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Prosthetic Hand Hannes Mimics Key Biological Properties of Human Hand

The biomimetic prosthetic hand Hannes is featured on Science Robotics' cover today; in the current issue researchers from Istituto Italiano di Tecnologia (IIT- Italian Institute of Technology) and Centro Protesi INAIL (the prosthetic unit of the National Institute for Insurance against Accidents at Work) in Italy reported about its ability to replicate the key biological properties of the human hand: natural synergistic and adaptable movement; biomimetic levels of force and speed; high anthropomorphism and grasp robustness.

Developed involving researchers, orthopaedists, industrial designers together with patients, Hannes is able to restore over 90% of functionality to people with upper-limb amputations. It owns CE marking and it is ready to enter the international medical market, but its future commercialization will be possible only when researchers will identify investors and industrial partners.

The robotic system Hannes was born out of the IIT's Rehab Technologies Lab, that is the joint-lab between Istituto Italiano di Tecnologia in Genova and Centro Protesi INAIL in Budrio (Bologna), coordinated by Lorenzo De Michieli; the collaboration started at the end of 2013 with the aim of creating innovative high-tech cost-effective solutions for patients with physical impairment.

Among the solutions developed so far, Hannes is the most recent result, whose name is a tribute to Professor Johannes "Hannes" Schmidl, technical director of the Centro Protesi Inail in the 1960s and pioneer in upper limb prosthetics. On September 9th 2020, the hand Hannes was awarded the international industrial design prize Compasso d'Oro, due to its original and highly innovative concept.

Hannes is an anthropomorphic, poly-articulated upper limb prosthetic system including hand and wrist, whose main characteristics are the softness and the ability to dynamically adapt themselves to the shape of objects to grasp. It is uniquely similar to a human hand and, being developed directly with patients, it is of practical use. To evaluate the effectiveness and usability of Hannes, pilot trials on amputees were performed at Centro Protesi Inail and researchers found that, after a training period of less than one week, patients could autonomously use Hannes domestically to perform activities of daily living.

The prosthesis is a myoelectric system that can be worn all day long and adjustable to different upper limb impairments. Therefore, an array of surface electromyographic sensors, placed within a custom socket, detects the activity of the residual limb muscles - in the lower or higher part of the arm, which are actively contracted by the user to perform multiple movements. Moreover, through a specially developed software and a bluetooth connection, it is possible to customize the operating parameters of the hand, such as the precision and speed of movements, to ensure the most optimized experience for each user.

Hannes hand has been tested for durability and robustness in a setting that simulated more than 1 year of usage of a so called "pro-user" (almost 500000 life cycles).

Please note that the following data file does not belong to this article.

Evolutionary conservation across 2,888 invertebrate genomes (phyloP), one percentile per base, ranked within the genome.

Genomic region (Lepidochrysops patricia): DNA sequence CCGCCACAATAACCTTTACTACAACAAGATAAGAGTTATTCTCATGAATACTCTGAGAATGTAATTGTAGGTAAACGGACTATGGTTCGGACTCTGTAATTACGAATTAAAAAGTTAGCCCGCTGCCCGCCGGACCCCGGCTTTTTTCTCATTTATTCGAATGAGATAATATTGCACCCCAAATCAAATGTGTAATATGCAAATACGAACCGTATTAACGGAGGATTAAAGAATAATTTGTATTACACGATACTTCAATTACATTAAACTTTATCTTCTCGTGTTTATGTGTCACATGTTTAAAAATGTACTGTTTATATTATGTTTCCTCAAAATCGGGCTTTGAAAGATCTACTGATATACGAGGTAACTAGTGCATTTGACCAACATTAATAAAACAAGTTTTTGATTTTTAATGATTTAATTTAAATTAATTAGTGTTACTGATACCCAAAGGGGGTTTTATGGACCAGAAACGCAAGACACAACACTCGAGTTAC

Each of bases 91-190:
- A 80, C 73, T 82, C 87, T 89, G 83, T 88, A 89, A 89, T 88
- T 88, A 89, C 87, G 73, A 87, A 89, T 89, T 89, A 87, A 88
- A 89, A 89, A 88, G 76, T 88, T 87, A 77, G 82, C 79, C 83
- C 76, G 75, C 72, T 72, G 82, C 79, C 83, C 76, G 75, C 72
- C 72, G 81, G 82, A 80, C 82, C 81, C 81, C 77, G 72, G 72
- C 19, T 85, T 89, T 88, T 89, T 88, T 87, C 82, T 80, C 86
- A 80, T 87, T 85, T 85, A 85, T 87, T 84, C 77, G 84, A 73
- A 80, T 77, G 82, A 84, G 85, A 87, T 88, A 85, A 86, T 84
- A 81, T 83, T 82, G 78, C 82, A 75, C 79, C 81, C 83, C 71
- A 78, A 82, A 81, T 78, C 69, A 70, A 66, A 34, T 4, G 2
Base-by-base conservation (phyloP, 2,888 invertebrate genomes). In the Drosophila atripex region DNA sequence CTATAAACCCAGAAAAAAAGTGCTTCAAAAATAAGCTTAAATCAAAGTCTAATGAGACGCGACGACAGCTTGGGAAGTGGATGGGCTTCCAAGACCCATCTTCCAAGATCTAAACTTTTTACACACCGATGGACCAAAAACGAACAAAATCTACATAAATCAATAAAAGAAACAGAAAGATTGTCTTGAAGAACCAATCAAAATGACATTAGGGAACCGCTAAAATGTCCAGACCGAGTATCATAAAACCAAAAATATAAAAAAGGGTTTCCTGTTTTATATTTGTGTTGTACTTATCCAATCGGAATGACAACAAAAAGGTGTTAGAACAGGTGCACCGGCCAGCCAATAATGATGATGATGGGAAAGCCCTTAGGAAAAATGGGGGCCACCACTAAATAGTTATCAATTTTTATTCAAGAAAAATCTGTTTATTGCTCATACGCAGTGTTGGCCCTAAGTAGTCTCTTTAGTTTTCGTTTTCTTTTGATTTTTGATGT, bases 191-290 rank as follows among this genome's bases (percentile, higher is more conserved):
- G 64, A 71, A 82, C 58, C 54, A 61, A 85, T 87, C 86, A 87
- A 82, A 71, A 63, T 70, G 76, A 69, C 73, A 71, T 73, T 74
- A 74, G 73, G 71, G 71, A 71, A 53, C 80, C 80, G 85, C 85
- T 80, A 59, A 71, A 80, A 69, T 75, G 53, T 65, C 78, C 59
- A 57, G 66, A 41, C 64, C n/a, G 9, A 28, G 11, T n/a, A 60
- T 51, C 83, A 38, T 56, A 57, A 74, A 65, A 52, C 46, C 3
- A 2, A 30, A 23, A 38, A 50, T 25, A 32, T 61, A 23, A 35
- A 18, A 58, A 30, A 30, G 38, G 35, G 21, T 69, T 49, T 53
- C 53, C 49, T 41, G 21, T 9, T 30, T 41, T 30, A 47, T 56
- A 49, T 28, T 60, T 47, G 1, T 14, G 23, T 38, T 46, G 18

The true intelligence of Hannes lies in the mechanical design, which is completely unique in its market sector, and it gives to the prosthesis the versatility and the movement of a natural hand. The underlying mechanism of the hand is a mechanical differential system that allows Hannes to adapt to the object being grasped by using just a single motor. This also permits to dramatically enhance performance due to its efficiency, at the same time, to be coherent with the 50th percentile human hand size. Hannes is provided in two different sizes, 7 ¾ and 8 ¼, for right and left handed and suitable to female and male subjects. Its weight is 450 grams.

Fingers can flex and be positioned in a natural manner, even at rest. In particular, the thumb can be oriented in 3 different positions to replicate a wide variety of grips, including a fine grip that allows to pick up small objects, a lateral grip, which allows to grasp thin objects, and finally a power grip capable of grasping and moving even heavy loads. The overall grasp is efficient, robust against external conditions and natural. The system also permits to pronate and supinate the wrist ('key turning movement'), allowing grasps in different orientation without relying on harmful patient compensation.

Hannes can perform a full closed grasp in less than 1 second and, at the same time, it can exert a maximum grasp force of 150 N, that is well beyond other commercial and research poly articulated hands, and it has an autonomy of a whole day of standard use (battery life of 1 day: 12 V power supply for a battery capacity of 1300 mAh).

Researchers conducted experiments to validate Hannes's performance and the human-likeness of its grasping behaviour and they demonstrated an improved performance compared with existing research or commercial devices.

The fundamental principles and design of Hannes are covered by IIT-INAIL patent applications. Moreover, the prosthetic hand obtained CE marking, which is fundamental for future commercialization in the European market and a precondition for international sale. Researchers are looking for investors and companies to industrialize and produce Hannes on a large scale, benefiting patients with physical impairment.

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